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Research article - Peer-reviewed, 2006

Ammonia-oxidizing communities in agricultural soil incubated with organic waste residues

Nyberg K, Schnurer A, Sundh I, Jarvis A, Hallin S

Abstract

The impact of organic compounds present in different kinds of organic fertilizers, i.e., anaerobically digested household waste, composted organic household waste, swine manure, and cow manure, on microbial communities in arable soil was investigated using microcosms. Soil was amended with dried residues or organic extracts of the residues and incubated for 12 weeks at 25 degrees C. The microbial community composition was investigated by phospholipid fatty acid (PLFA) analysis, and the community of ammonia-oxidizing bacteria (AOB) was assessed by denaturing gradient gel electrophoresis (DGGE) of 16S rDNA fragments, followed by sequencing. All dried residues increased the AOB activity, determined as potential ammonia oxidation, whereas the organic extracts from the thermophilically digested waste and the swine manure caused a decreased potential activity. However, no differences in the DGGE banding patterns were detected, and the same AOB sequences were present in all samples treated with the residue extracts. Moreover, the PLFA composition showed that none of the residue additions affected the overall microbial community structure in the soil. We conclude that the AOB community composition was not affected by the organic compounds in the fertilizers, although the activity in some cases was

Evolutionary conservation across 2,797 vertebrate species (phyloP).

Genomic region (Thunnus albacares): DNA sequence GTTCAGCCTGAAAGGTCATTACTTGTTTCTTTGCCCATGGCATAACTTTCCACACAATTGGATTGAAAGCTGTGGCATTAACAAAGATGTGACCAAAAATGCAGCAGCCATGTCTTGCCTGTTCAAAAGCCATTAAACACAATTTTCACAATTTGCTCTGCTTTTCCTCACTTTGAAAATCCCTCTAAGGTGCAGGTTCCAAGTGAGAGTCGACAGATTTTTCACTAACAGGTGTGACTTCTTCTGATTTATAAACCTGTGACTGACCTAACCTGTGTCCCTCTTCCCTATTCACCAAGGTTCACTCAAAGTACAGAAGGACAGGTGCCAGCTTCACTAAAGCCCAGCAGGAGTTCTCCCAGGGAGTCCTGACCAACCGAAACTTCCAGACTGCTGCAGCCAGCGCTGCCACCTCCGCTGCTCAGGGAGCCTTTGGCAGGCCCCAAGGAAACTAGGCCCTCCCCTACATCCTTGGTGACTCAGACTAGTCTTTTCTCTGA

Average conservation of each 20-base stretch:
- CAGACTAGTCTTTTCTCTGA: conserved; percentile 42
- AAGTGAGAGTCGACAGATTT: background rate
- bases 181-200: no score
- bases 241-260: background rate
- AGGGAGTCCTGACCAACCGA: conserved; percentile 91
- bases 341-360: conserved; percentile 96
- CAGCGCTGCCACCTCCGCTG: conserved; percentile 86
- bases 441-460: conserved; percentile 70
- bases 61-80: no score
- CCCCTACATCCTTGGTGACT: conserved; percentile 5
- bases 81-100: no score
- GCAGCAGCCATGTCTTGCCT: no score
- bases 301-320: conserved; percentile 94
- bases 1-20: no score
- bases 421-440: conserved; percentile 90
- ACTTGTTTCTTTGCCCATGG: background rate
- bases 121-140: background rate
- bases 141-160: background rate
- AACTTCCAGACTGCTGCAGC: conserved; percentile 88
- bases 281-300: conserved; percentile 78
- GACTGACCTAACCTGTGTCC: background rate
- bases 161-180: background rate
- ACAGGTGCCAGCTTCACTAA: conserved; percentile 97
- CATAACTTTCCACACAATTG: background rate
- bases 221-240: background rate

Published in

Biology and Fertility of Soils
2006, Volume: 42, number: 4, pages: 315-323
Publisher: SPRINGER